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Greco-Roman tombs in Alexandria tour

Greco-Roman tombs in Alexandria


Tombs' location

In Alexandria tombs are situated in 2 main areas to the East of Alexandria - al-Shatby tomb and Mustafa Camel; to the West you'll find al-Anfushi and Kom el-Dekka. Eastern tombs date back to Ptolemaic times, they are more ancient. Western tombs date back to Roman times. Greeks were used to cremate dead people and put the ashes in a pot(urn). But Egyptians 1st mummified a dead person and then put the body in the coffin. At the time of Ptolemaics a new way of burring was found "loculus/i" - a room was dug under the ground, then a small hall was made in the wall where an urn was placed. Then the hall was closed.

The tomb of Alexander the Great was considered to be the core of all royal tombs. The tomb was situated at the intersection of (in the middle of the crossing point) two main streets. When Ptolemy IV came he removed all tombs of his predecessors and built a new cemetery with tombs placed at the same distance of each other and paralleled to each other and to the tomb of Alexander the Great. Till Ptolemy VI it was common to bury the body of kings. It's known that the last queen of this dynasty Cleopatra VII was mummified and it's still unknown what had exactly happened with the bodies of the kings between these 2 periods of time whether they were buried or mummified. Ptolemy IX changed the coffin of Alexander the Great and used its gold to pay salary to Greeks mercenaries.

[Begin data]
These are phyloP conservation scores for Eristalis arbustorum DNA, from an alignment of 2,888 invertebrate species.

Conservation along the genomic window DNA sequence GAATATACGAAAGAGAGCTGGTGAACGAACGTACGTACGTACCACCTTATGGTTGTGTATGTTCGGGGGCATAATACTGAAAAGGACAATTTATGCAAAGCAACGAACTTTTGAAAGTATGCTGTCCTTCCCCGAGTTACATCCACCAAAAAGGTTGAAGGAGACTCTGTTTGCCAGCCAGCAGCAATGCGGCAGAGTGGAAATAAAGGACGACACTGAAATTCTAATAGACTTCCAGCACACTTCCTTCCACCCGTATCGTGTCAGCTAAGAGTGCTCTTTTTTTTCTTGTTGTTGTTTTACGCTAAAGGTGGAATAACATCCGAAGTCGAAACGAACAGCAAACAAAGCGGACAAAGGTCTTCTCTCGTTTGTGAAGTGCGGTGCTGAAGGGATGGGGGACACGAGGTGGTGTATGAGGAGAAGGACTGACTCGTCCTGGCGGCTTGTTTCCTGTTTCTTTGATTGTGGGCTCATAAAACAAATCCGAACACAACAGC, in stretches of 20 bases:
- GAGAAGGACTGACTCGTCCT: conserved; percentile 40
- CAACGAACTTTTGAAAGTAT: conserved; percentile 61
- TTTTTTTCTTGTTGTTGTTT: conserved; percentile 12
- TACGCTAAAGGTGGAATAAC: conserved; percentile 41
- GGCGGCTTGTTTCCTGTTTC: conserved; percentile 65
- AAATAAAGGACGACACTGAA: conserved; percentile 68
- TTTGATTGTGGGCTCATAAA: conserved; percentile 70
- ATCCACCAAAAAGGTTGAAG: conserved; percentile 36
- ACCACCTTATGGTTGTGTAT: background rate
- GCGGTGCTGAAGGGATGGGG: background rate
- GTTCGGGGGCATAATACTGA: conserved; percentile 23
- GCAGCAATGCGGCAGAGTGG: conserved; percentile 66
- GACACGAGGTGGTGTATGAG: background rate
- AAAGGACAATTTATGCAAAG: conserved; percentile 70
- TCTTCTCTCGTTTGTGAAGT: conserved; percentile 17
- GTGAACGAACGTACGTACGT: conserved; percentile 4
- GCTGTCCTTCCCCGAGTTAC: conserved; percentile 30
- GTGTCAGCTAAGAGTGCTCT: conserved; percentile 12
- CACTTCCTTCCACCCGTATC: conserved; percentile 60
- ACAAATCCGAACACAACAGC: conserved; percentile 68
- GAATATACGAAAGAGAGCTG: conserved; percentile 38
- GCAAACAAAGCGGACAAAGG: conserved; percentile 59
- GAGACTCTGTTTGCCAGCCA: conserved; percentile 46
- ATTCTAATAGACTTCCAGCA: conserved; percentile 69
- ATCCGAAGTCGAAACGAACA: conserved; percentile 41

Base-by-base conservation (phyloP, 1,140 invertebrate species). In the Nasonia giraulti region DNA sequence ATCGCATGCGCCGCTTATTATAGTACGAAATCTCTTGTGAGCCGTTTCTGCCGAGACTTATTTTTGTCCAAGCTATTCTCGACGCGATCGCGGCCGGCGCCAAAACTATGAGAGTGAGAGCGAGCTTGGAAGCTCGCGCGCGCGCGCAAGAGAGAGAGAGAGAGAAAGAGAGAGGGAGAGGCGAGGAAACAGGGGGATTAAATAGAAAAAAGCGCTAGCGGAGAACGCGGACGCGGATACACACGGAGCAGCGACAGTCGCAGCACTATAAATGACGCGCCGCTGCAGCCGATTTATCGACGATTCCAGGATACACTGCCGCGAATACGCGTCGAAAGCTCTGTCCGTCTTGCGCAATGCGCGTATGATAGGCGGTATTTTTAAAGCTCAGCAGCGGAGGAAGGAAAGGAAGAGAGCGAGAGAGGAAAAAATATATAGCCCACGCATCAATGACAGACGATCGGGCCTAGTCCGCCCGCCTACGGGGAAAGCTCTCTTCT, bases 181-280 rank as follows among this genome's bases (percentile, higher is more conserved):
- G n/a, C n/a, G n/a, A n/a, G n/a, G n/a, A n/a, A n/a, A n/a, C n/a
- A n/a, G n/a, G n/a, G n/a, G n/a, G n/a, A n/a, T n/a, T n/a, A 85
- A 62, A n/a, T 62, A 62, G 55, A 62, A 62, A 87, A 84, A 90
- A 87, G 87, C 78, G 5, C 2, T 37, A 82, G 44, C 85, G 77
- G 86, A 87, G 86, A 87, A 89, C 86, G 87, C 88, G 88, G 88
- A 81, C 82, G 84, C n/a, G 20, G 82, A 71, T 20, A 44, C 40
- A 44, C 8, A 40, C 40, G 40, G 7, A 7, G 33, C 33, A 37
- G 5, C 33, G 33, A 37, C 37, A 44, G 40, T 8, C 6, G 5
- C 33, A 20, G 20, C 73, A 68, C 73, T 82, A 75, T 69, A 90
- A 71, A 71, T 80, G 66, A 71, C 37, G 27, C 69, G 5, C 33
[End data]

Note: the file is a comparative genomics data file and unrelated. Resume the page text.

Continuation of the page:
The tomb of Alexander the Great

The tomb of Alexander the Great is still undiscovered. Some believe that Alexander the Great himself is buried in Soma quarter. The tomb of Alexander the Great consists of entrance & stairs leading down to the courtyard. The courtyard has 2 rooms one after another. The back room contains a couch with the massive golden coffin of Alexander with his mummy inside. Over the tomb a small temple to worship Alexander the Great was erected. Roman emperors respected a lot this tomb and so many visited it. Octavianus Augustus put a golden crown over the head of the mummy of Alexander. The conqueror never saw his dream capital in life; he left its construction to Ptolemy I and went off to Asia, where he was killed in a battle. Excavations near the El-Nabi Daniel Mosque have revealed ancient Greek and Roman monuments, and there is speculation that Alexander's tomb may be hidden beneath the mosque itself.

Tomb of Mustafa Camel